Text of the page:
In a study comparing diet approaches, this one came out on top.
Cancer is a complex disease, and it can be caused by a number of factors. Some of these factors are out of our hands, such as exposure to pollution or radiation. However, researchers have increasingly found that humans have more power over this fate than was once thought.
A study released in August 2018 put this theory to the test. Researchers in France noted that a variety of organizations around the world have released nutritional and lifestyle guidelines for optimal health. The researchers set out to find which nutritional approach best helped prevent different types of cancer, and they followed over 41,000 participants over an eight-year period.
The researchers tracked the eating habits of the participants and scored them based on the guidelines of each of the following nutritional approaches:
The Alternate Healthy Eating Index 2010 (AHEI-2010): This measure of diet quality is based on the Dietary Guidelines for Americans, created by the U.S. Department of Agriculture. It emphasizes increasing intake of fruits and vegetables, limiting refined grains and other empty calories, increasing intake of low-fat dairy, reducing saturated fat and dietary cholesterol, and getting a variety of lean protein sources.
The World Cancer Research Fund/American Institute for Cancer Research (WCRF/AICR) score: These international organizations collaborated to release guidelines that emphasize plant-based eating, low alcohol intake, low intake of energy-dense foods (like sweets and oils), and physical activity.
The Mediterranean diet (MEDI-LITE): This diet is based on the traditional eating habits of cultures surrounding the Mediterranean Sea. It is a plant-rich diet that emphasizes fruit and vegetables, whole grains, legumes, nuts, olive oil, and herbs and spices. Learn more about the Mediterranean diet here.
The French National Nutrition Health Program-Guideline Score (PNNS-GS): This program is a French government initiative to help curb the growing number of chronic illnesses in the country. The approach emphasizes increasing fruit and vegetable intake, reducing sodium, increasing calcium, improving iron and folate deficiency, and increasing physical activity.
Each index has a score system that awards points for following guidelines and subtracts points for “violations.” After scoring the participants’ diets, the researchers evaluated how well the different diet recommendations helped prevent cancer incidence.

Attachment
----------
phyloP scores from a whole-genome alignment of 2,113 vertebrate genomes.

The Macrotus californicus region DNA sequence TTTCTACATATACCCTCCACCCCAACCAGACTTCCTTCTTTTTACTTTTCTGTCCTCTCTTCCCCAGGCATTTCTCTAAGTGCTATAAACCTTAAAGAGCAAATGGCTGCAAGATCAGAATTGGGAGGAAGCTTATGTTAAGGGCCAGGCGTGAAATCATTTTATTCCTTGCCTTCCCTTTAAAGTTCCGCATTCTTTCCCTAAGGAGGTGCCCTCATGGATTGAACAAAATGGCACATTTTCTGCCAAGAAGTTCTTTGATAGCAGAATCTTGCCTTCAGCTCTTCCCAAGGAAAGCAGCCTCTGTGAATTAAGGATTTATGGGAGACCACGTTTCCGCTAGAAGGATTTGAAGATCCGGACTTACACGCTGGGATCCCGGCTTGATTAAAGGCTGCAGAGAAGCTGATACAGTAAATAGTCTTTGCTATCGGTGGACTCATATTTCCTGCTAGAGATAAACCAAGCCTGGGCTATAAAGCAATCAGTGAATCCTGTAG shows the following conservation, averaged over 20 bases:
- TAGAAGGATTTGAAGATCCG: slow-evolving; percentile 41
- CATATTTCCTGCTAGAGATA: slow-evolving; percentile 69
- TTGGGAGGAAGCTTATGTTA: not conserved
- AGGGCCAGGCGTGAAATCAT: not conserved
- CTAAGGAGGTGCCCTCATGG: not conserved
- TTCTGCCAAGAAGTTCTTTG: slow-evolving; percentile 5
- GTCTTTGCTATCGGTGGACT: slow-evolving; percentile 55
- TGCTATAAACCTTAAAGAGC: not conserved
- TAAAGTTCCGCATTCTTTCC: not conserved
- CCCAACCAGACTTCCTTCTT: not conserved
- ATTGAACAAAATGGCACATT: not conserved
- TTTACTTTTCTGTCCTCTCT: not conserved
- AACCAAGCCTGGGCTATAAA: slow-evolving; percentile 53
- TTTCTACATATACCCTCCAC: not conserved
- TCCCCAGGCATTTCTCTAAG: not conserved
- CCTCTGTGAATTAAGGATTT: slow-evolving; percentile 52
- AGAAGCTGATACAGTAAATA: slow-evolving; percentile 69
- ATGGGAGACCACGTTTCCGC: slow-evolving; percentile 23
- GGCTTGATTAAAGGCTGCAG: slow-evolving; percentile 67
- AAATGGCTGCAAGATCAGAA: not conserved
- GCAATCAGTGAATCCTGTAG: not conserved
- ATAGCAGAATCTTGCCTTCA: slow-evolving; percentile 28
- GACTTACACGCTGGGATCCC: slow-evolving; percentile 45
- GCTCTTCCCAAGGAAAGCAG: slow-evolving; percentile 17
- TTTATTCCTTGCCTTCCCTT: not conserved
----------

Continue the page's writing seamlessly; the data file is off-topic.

What Diets Help Reduce Risk of Cancer?
For starters, *all* of the nutritional approaches helped reduce cancer risk among the participants. The more the participants adhered to any particular recommendations, the lower their cancer risk. This suggests that following general nutritional guidelines—nothing fancy or extreme—can help prevent cancer.
But one diet did slightly better than the rest: The WCRF/AICR guidelines (i.e. a plant-based diet).
The plant-based diet approach reduced overall cancer risk among participants by 12 percent. It also reduced breast cancer risk by 14 percent and prostate cancer by 12 percent.
Although many of the nutrition approaches emphasize getting more plant-based foods (e.g. fruits, vegetables, beans, and grains), the WCRF/AICR index is unique in that it penalizes alcohol intake and animal foods (e.g. meat, dairy, and eggs) more harshly.
The French study is not the first to recognize the cancer-preventing potential of the plant-centric WCRF/AICR approach. A study of over 380,000 participants found that those who followed the guidelines the best had an 18 percent lower risk of cancer and a 34 percent lower risk of early death. The diet seemed to be especially helpful against cancers of the colon and rectum, stomach, esophagus, breast, lung, endometrial, kidney, and liver.
Need tips on following a plant-based diet?
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Davis C, Bryan J, Hodgson J, Murphy K. Definition of the Mediterranean diet: a literature review. Nutrients. 2015 Nov;7(11):9139-53.
French National Nutrition and Health Program 2011-2015. French Ministry of Health. (Accessed on December 13, 2018 at https://solidarites-sante.gouv.fr/IMG/pdf/PNNS_UK_INDD_V2.pdf.)
Guenther PM, Casavale KO, Kirkpatrick SI, Reedy J, Hiza HAB, Kuczynski KJ, Kahle LL, Drebs-Smith SM. Update of the Healthy Eating Index: HEI-2010. J Acad Nutr Diet. 2013 Apr;113(4).
Known and probable human carcinogens. American Cancer Society, 2016. (Accessed on December 13, 2018 at https://www.cancer.org/cancer/cancer-causes/general-info/known-and-probable-human-carcinogens.html.)
Lavalette C, Adjibade M, Srour B, Sellem L, Fiolet T, Hercberg S, et al. Cancer-specific and general nutritional scores and cancer risk: results from the prospective NutriNet-Sante cohort. Cancer Res;78(15);4427-35.
Specialized diet gets high marks for preventing cancer. Cambridge, MA: Harvard Health Publishing, 2018. (Accessed on December 13, 2018 at https://www.health.harvard.edu/cancer/specialized-diet-gets-high-marks-for-preventing-cancer.)
World Cancer Research Fund / American Institute for Cancer Research. Food, nutrition, physical activity, and the prevention of cancer: a global perspective. Washington, DC: AICR, 2007. Chapter 12. (Accessed on December 13, 2018 at http://www.aicr.org/assets/docs/pdf/reports/Second_Expert_Report.pdf.)